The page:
Thursday, July 15, 2010

A Short Guide to Rent-Back Situtions

magine this: you have just bought the apartment of your dreams. It is, for a lack of a better word, your dream home. As soon as you saw it on the market, you made a direct buy order and in a matter of weeks, the apartment is yours! The movers have already taken all your furniture out of your previous apartment and are en route to your new home. Eager to move in, you have already hired an interior decorator and the cable guy is due to come later that evening. Overcome with joy, you turn the key and enter your new abode only to find… the previous tenant asleep on the couch.

As the real estate market gradually evolves, the notion of a post-closing occupancy becomes more and more widespread. An increasing number of sellers demand the property they are selling to be rented back to them, at least for a temporary period. The reasons for such a request are many. Perhaps the seller could not close on his new living quarters quickly enough and thus was stuck; temporary housing can be very expensive and the seller could simply have no place to go. Agreeing to a temporary rent-back would ease the seller’s suffering, and it could ostensibly bring in some temporary income. However, such an agreement must be done in a fashion preventing any unfortunate outcomes.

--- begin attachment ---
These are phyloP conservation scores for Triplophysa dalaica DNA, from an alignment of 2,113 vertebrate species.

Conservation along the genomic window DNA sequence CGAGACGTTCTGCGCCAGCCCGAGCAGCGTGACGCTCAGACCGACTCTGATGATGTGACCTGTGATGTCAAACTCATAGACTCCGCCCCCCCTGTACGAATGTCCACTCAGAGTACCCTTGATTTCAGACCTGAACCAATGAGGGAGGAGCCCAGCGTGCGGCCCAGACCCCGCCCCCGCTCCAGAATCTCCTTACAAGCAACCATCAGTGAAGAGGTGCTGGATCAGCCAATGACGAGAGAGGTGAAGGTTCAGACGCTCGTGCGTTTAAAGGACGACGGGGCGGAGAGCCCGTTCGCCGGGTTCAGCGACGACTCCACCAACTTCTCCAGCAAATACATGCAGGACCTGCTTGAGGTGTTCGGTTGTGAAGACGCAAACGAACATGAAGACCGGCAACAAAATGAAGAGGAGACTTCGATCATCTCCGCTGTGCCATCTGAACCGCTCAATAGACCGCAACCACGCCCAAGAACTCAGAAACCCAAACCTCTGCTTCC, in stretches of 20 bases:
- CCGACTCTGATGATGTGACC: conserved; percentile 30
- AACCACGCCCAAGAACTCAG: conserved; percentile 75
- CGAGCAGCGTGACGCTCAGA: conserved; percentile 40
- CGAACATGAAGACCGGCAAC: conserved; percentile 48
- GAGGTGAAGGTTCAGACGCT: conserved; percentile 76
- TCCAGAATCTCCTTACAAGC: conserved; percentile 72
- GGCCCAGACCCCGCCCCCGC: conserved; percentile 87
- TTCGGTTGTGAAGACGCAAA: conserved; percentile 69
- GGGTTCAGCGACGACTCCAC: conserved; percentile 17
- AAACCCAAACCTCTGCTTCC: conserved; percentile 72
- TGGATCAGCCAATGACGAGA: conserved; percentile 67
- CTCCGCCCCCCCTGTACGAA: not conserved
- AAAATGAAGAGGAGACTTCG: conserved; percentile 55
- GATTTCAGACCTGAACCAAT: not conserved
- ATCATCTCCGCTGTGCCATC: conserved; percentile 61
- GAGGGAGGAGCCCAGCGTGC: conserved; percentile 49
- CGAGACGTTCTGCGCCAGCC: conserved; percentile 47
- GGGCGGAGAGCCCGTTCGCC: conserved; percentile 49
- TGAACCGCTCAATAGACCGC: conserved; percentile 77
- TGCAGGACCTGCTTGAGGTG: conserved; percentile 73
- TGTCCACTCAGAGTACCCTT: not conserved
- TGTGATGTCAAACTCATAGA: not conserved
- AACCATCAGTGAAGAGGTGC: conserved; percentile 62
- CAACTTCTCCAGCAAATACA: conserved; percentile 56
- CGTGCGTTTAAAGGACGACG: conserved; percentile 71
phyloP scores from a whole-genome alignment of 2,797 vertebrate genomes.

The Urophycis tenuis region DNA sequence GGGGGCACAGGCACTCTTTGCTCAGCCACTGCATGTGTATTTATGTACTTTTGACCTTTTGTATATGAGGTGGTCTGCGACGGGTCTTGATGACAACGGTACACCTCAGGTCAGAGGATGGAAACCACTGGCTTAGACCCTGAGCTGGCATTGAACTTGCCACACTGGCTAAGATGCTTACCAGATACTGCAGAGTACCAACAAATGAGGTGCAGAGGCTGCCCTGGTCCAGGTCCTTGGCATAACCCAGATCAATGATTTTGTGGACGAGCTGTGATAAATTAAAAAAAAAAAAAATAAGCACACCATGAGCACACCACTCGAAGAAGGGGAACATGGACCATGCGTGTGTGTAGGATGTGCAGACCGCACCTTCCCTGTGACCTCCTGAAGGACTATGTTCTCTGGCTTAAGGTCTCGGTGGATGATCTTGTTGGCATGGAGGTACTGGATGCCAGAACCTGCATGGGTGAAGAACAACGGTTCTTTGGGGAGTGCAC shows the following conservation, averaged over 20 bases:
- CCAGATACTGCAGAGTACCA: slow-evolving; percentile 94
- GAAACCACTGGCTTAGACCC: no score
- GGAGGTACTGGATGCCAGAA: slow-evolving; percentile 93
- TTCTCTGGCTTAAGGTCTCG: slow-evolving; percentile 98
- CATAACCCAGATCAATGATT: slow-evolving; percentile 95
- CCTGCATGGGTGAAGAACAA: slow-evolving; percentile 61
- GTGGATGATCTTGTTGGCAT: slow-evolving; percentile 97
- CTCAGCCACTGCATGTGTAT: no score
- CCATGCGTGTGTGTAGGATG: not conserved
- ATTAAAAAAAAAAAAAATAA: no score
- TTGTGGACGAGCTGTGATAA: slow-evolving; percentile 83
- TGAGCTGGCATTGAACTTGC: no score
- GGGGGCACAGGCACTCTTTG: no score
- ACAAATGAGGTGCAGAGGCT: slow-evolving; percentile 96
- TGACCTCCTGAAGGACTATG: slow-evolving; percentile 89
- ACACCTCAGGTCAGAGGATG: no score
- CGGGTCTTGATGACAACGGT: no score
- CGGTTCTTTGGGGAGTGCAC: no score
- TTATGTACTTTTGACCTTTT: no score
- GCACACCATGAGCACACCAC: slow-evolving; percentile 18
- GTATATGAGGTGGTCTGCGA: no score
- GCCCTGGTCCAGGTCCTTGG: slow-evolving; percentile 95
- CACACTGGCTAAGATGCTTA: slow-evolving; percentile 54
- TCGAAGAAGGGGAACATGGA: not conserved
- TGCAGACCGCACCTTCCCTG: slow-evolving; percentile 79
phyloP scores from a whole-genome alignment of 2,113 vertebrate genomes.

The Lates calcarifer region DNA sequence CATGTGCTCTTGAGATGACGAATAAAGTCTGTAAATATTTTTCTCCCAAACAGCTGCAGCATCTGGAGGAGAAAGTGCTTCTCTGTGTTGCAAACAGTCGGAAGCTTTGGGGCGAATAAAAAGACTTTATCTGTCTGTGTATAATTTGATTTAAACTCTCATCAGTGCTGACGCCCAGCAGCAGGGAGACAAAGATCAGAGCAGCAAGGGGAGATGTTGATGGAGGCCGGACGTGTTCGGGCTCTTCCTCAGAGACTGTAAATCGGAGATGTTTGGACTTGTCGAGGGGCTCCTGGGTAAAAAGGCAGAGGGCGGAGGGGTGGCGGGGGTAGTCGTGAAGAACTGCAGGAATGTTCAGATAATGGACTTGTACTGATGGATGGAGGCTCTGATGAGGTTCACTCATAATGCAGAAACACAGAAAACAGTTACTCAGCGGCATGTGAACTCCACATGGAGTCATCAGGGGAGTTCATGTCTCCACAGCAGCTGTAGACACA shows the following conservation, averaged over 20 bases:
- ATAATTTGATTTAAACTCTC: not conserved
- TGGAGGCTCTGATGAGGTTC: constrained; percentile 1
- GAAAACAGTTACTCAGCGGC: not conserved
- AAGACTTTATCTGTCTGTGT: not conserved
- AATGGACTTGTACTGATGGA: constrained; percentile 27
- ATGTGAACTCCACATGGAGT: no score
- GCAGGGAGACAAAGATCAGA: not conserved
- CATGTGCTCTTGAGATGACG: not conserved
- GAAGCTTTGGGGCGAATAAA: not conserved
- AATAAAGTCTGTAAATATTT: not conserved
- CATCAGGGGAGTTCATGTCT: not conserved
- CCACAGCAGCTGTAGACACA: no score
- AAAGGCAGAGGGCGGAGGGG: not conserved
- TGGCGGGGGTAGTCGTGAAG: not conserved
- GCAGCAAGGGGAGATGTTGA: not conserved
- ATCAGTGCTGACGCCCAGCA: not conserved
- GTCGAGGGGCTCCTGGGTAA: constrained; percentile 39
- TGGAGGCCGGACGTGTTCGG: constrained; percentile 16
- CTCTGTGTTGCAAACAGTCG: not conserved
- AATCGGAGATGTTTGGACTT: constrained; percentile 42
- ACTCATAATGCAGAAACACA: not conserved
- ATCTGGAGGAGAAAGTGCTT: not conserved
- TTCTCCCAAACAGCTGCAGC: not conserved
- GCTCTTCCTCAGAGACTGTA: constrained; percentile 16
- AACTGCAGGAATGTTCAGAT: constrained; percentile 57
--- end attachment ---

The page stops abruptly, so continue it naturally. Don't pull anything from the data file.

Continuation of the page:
First and foremost, you as the buyer along with your lawyer must asses the risks of a rent-back. If the property is being mortgaged, there could be a clause in the loan that specifies the property must be occupied by its owner. You do not want to have your loan taken back because your seller was not competent enough to find new housing.

If your lawyer approves, and no legal issues arise from a rent-back, you are clear to negotiate with your temporary tenant. The obvious first step is to agree on how long the tenant will be occupying your new property. Once you have established the time period, you and the tenant need to discuss and come to an agreement on the amount and form of payment. Remember, there are a number of ways in which your tenant could pay you – including rent out-right, covering the mortgage payment and daily expenses, etc. Your lawyer will also need to create an addendum to the purchase contract.

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